Bottle Washing and other Cleaning Activities


Bottle Washing
Set against the back wall of the main building directly in front of the double doors was the bottle washing machine. Operated by two persons, the first feeding bottles collected from rounds into the machine on the right hand side, inverting them into cups rotating anti-clockwise towards the spray heads dispensing hot water and sterilising agents. The second standing on the left taking clean bottles off and placing them upside down into clean crates to drain.

Crate Washing
To the left of the bottle washer was a long narrow machine for cleaning milk crates using jets of hot water and sterilising agents. Dirty crates were pushed in at one end, one after another clean crates emerging at the other.

Cleaning Milk Churns
When the contents of milk churns had been emptied into the pasteurisers the empty churns would be cleaned for delivery to farms the following day. This was done outside in the yard just to the left of the small door beneath the stairs to the office where a steam pipe and a steam block were installed for the purpose. The steam pipe also had a flexible hose connection for heating water in the churns to assist removal of residues. A quantity of clean cold water was put in the churn to be washed which was then heated with the steam pipe on the flexible hose. The residues were then removed from the inside using a stiff bristled hand brush and the contents poured down the drain on completion. The churns were then rinsed by rotating them in a zinc bath of clean water just inside the dairy door and then sterilised by inverting them on the steam block and opening the valve to release the steam. This process left the churns and their lids both sterile and dry ready for storage and use the following day.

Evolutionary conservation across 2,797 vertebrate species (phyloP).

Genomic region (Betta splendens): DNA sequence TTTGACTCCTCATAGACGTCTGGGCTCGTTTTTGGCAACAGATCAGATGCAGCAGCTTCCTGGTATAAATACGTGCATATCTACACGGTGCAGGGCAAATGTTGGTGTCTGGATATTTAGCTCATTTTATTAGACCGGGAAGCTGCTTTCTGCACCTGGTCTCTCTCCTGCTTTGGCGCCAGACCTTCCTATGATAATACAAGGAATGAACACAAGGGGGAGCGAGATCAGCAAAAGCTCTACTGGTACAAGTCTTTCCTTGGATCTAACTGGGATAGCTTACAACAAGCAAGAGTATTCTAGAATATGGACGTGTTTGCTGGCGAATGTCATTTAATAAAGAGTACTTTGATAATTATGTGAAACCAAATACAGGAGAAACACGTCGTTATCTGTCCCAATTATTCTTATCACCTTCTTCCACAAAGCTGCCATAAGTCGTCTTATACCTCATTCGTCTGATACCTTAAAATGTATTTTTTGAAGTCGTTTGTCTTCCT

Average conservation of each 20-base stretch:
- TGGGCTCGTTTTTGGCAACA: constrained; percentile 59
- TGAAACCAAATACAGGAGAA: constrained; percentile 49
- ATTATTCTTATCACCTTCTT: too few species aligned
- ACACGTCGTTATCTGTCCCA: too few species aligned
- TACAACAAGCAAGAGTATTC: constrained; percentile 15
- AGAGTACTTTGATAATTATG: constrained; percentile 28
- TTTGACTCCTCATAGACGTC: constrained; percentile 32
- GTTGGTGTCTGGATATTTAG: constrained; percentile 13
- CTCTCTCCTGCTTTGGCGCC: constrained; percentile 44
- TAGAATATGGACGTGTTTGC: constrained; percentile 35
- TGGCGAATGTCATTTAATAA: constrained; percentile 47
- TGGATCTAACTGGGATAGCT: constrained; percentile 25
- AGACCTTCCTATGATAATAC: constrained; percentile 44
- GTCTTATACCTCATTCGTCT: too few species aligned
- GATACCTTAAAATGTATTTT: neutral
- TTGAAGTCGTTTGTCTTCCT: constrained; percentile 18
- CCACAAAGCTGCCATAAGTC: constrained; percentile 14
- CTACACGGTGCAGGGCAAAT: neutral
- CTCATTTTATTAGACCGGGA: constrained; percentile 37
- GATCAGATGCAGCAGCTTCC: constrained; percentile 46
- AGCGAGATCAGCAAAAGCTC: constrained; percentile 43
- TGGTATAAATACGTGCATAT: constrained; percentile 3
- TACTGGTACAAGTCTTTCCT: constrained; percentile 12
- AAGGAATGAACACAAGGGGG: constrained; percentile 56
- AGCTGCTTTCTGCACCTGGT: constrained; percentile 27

General Cleaning
At the end of a days operations the pasteurisers, cooler and bottling machine were cleaned and sterilised with hot water and sterilising agents, milk residues being removed with stiff bristled hand brushes in a similar manner to cleaning the churns. The dairy floor had suitable drainage for the water to escape but conditions were always damp, however the floor would always have dried out by the start of the following days operations.

Moving Crates within the Dairy
Crates of milk or empty bottles were moved about the dairy in stacks from single crates to six high using a couple of two wheeled trucks with forks which hooked through the lower crate. An early type of fork lift truck, tilting to raise crates off the floor onto the wheels rather than lifting, no hydraulics, purely mechanical. Movement of crates around the dairy between vehicles, machines, fridges and back again was made easy by these simple tools.

Palfreyman 2010